Reasons for implementing public private partnership projects: Perspective from Hongkong, Australian and British practitioners

Esther Cheung, Ping Chuen Chan, Stephen Kajewski

Research output: Journal article publicationJournal articleAcademic researchpeer-review

37 Citations (Scopus)

Abstract

Purpose - This paper sets out to present the findings of a study to investigate the reasons for implementing Public Private Partnership (PPP) projects. Design/methodology/approach - A questionnaire survey was conducted in Hong Kong (also commonly referred to as the Hong Kong Special Administrative Region), Australia and the United Kingdom. The survey respondents were asked to rate the importance of nine identified reasons for implementing PPP projects. Findings - The findings of the top three ranks for each respondent group were investigated. Ranked top by the survey respondents in Hong Kong was "Private incentive". Ranked second by all three groups of survey respondents was "Economic development pressure demanding more facilities". Third in Hong Kong and first in Australia was "High quality of service required". The reason "Inefficiency because of public monopoly and lack of competition" was ranked third by the Australian respondents. And finally ranked first and third by the British respondents was "Shortage of government funding" and "Avoid public investment restriction". The rankings showed that in general those rated highly in the United Kingdom focused on financial elements whereas those rated highly in Hong Kong and Australia were more related to the overall performance of improving public projects. Originality/value - These findings were believed to provide an idea of the possible reasons for implementing PPP projects, and as a result illustrate a clearer understanding of the process.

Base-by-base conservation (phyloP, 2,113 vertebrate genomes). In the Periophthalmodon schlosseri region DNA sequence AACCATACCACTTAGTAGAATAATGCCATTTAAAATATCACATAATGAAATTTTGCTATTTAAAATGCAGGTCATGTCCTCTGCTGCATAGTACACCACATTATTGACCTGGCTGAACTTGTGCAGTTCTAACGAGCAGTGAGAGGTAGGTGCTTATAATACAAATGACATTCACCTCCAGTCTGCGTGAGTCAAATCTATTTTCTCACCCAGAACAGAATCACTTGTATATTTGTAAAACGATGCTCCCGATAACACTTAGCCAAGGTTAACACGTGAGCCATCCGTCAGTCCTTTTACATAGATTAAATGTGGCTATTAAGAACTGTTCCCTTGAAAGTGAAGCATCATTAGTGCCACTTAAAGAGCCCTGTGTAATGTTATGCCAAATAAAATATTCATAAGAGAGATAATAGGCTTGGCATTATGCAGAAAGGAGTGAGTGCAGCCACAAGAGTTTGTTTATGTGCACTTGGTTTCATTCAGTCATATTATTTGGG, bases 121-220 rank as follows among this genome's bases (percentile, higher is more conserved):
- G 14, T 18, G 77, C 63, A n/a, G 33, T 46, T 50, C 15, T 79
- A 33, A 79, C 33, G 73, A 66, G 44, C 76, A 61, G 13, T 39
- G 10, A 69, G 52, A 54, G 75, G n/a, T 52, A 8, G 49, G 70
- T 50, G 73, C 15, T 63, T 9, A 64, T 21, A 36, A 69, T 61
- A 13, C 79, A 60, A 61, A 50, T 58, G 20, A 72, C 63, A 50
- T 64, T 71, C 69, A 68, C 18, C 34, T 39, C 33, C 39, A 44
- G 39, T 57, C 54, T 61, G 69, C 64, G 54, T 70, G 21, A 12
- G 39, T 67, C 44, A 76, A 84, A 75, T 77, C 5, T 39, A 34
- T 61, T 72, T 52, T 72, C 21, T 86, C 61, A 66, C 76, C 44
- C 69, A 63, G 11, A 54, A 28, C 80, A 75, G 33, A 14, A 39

Original languageEnglish
Pages (from-to)81-95
Number of pages15
JournalJournal of Property Investment and Finance
Volume27
Issue number1
DOIs
Publication statusPublished - 16 Feb 2009
Externally publishedYes

Keywords

  • Private ownership
  • Procurement
  • Public ownership

ASJC Scopus subject areas

  • Business, Management and Accounting(all)
  • Finance
  • Economics, Econometrics and Finance(all)

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